At the moment the minimum SPF readily available in the UK is SPF8, although in rare instances lower factors are available. However, I wouldn’t recommend going any lower than SPF15 to ensure your skin has an adequate level of protection. If you are searching for a lower factor, make sure the number has precursor of ‘SPF’: a few brands are very sneaky and include low numbers on their packaging when they have no scientific SPF value at all. The maximum SPF in the UK is SPF50 as there’s no current scientific evidence of the effectiveness over this level; historically SPFs were available up to the value of 100, but they have since been removed from the market.
When do I need to wear SPF?
There’s a common misconception that sunscreen should only see the light of day when you’re packing your case for Marbella, when in actual fact it should be worn daily. A large number of foundations, moisturisers and BB Creams now have added SPF to help protect the skin from UV rays when you don’t even realise you’re being exposed to them. Although many cosmetic products contain SPF15, because they’re applied so thinly and smudge off easily throughout the day, the realistic level is more around the SPF5 mark. Wherever possible you should add a light layer of sunscreen under your makeup.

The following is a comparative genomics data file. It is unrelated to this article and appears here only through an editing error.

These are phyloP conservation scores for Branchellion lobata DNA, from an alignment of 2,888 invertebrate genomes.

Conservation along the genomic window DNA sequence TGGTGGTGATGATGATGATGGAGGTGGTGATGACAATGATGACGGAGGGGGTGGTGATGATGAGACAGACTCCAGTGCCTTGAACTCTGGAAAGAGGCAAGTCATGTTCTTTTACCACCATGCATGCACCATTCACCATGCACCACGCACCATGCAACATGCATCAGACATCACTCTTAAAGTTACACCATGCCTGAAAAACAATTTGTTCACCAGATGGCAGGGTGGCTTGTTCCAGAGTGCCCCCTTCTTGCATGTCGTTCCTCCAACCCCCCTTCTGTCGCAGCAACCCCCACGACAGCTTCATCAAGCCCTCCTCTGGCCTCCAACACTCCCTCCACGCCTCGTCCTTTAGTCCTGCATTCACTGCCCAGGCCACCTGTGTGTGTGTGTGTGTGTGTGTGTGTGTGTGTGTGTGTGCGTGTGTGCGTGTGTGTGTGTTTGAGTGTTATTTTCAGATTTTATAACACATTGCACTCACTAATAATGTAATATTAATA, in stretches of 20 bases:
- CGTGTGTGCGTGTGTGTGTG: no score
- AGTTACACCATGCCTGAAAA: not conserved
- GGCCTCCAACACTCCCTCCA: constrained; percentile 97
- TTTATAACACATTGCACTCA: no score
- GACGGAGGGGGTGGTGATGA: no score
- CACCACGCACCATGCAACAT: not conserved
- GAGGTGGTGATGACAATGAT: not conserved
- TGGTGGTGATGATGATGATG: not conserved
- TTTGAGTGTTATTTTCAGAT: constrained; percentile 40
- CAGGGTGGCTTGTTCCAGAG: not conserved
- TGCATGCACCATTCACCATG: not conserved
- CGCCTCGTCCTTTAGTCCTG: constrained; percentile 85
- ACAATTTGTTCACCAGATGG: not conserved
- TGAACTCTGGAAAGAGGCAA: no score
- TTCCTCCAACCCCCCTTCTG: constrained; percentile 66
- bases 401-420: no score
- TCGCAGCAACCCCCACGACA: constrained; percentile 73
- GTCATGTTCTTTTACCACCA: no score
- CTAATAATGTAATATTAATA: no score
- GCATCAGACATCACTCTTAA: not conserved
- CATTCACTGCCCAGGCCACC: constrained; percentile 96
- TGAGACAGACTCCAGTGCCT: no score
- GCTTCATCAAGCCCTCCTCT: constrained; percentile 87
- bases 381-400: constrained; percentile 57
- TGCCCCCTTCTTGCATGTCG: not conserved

How should I apply my SPF?
Studies have found that most people apply less than half of the amount
required to provide the level of protection indicated on the packaging. When applying SPF, make sure you’re covering all areas of your body with a relatively thick layer of lotion, waiting enough time (roughly 30mins) for the skin to absorb the product and enable it to start working. Make sure you re-apply after you’ve been for a swim, rolled around in the sand or got your sweat on – anything that can rub off the formula will mean you should re-apply straight away, as well as every 2-3hrs to ensure you’re fully protected. In scientific tests six full teaspoons of sunscreen are used to test the efficiency of the SPF, so this should be the amount roughly used on a full size adult. (Although taking a spoon to the beach and measuring may look a bit strange.)
How do I know what I’m buying?
The EU guidelines have enabled consumers to make a more informed and educated choice when buying their suncare. On every bottle there should be a clear SPF number, an indication of low/medium/high protection and a ‘star’ rating, which shows the level of UVA vs UVB protection (the more even the protection, the higher the stars.) When looking for a sunscreen you need to ensure you’re covering all three bases: go for a high SPF, a high classification and a high number of stars. Stay away from oils altogether unless you want to be fried like last Christmas’ turkey.
Wearing sunscreen is really important, so even if this post helps one more person understand why they should be applying it then my job is done. If you would like to find out more about suncare, skincare and Sun Awareness Week, then visit the British Association of Dermatologist’s website.